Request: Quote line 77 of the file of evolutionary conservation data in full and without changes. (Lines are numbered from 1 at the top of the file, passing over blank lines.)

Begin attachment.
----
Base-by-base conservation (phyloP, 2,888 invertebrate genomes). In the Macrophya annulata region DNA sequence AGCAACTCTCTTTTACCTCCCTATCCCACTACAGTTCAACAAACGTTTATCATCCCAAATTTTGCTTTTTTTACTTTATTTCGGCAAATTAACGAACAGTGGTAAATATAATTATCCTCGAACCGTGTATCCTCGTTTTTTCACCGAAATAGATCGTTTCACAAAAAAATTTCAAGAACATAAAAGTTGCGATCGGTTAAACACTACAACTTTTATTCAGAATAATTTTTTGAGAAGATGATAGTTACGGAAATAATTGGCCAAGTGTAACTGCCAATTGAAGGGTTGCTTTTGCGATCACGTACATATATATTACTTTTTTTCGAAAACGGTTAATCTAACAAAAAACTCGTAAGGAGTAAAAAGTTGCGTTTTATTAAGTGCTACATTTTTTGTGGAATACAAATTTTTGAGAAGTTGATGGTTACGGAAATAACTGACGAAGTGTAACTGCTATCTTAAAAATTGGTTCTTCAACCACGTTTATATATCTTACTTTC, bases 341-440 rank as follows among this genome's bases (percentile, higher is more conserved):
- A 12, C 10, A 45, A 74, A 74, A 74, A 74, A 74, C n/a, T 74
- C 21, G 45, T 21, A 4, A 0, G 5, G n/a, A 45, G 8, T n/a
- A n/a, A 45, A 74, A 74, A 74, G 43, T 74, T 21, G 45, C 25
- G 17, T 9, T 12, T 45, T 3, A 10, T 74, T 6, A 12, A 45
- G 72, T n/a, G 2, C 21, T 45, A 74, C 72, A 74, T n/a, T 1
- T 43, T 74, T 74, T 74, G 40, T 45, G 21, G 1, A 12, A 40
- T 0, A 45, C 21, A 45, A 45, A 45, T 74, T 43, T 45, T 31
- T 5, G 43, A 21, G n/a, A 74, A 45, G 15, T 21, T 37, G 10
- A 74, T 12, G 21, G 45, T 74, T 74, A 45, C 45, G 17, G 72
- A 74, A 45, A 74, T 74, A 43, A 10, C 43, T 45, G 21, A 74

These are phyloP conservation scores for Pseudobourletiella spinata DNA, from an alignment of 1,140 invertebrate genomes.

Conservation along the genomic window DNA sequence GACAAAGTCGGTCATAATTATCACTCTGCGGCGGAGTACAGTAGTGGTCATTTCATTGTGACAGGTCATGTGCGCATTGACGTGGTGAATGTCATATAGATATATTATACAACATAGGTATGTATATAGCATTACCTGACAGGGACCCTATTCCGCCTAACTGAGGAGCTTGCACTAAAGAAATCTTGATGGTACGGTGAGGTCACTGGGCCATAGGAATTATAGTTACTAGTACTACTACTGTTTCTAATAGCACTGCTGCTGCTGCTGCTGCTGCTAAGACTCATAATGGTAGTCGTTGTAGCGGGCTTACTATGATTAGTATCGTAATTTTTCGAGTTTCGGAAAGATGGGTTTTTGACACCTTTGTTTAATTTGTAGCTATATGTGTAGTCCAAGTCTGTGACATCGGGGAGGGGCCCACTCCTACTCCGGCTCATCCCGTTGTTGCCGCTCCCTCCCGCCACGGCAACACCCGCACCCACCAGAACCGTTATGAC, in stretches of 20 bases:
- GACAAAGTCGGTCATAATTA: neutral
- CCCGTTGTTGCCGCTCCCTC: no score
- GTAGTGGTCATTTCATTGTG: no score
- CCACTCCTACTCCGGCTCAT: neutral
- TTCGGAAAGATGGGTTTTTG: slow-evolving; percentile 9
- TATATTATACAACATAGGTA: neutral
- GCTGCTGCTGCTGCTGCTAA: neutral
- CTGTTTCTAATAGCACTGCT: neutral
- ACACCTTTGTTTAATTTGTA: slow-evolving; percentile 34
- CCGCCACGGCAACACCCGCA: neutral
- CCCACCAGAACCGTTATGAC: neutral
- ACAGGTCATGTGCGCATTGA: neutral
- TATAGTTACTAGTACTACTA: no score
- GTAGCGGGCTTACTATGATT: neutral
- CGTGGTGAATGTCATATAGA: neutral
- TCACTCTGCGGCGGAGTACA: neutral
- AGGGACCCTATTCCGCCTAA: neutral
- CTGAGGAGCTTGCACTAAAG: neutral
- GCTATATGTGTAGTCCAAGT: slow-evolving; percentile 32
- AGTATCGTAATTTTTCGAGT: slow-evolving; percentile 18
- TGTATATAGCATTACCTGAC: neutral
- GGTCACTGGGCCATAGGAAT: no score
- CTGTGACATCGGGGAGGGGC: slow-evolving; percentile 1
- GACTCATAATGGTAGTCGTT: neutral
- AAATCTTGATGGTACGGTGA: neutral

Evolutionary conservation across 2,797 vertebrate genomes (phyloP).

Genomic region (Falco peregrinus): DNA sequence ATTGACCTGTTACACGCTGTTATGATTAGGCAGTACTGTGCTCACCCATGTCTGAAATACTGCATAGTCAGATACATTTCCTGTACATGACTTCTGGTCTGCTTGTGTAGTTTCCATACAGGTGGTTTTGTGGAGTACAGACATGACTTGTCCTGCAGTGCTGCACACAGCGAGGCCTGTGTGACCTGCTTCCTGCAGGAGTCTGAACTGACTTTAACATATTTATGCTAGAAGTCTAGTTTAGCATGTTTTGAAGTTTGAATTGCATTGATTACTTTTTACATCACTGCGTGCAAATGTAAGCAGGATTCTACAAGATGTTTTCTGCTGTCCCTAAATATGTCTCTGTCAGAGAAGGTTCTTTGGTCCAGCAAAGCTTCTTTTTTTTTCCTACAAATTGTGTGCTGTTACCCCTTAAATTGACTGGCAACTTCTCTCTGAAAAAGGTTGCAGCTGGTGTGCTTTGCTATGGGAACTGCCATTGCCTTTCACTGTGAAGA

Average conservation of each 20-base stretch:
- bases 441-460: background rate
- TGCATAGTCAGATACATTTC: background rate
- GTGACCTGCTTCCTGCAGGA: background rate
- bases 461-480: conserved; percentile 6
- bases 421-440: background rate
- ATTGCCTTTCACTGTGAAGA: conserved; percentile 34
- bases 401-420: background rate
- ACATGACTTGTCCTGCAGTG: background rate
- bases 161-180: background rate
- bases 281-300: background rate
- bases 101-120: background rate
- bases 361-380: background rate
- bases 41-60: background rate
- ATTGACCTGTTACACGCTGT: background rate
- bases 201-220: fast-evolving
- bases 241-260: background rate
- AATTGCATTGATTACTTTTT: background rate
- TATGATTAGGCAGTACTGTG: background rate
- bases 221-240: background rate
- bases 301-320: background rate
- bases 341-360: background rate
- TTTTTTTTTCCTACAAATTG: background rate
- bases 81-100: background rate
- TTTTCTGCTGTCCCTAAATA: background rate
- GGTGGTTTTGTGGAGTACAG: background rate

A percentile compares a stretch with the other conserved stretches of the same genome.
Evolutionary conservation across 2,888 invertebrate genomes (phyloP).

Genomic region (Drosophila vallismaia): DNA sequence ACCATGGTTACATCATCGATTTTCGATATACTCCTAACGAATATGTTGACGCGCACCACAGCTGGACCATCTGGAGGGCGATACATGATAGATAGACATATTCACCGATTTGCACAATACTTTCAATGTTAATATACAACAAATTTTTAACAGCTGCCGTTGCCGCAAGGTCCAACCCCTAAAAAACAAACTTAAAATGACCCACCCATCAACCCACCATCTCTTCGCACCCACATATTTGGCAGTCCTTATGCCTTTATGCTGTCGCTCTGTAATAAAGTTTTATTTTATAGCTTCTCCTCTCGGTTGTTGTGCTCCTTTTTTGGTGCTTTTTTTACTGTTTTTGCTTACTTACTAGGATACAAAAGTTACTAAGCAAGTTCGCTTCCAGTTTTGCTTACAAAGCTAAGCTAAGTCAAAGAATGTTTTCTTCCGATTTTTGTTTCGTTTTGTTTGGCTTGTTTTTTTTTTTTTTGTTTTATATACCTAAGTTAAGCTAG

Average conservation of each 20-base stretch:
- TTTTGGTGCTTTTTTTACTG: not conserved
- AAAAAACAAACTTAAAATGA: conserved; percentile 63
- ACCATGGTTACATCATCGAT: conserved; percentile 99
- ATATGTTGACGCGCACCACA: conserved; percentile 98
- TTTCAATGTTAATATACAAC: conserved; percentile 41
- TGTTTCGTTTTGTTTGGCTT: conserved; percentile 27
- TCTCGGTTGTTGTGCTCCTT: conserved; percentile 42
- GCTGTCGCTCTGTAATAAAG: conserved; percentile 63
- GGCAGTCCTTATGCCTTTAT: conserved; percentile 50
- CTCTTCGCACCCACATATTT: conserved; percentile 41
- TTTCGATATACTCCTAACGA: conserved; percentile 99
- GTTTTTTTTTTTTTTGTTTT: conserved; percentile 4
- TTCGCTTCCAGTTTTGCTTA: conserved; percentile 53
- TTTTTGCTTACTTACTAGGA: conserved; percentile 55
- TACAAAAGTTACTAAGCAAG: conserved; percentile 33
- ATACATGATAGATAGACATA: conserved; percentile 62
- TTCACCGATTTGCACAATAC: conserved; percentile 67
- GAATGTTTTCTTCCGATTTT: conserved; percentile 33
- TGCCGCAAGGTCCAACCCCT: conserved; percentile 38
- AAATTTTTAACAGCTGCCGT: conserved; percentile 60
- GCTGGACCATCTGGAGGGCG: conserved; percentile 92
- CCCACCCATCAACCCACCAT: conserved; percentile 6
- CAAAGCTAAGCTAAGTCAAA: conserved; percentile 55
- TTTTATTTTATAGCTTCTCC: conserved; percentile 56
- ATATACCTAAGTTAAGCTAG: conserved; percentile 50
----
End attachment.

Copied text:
- TCTCGGTTGTTGTGCTCCTT: conserved; percentile 42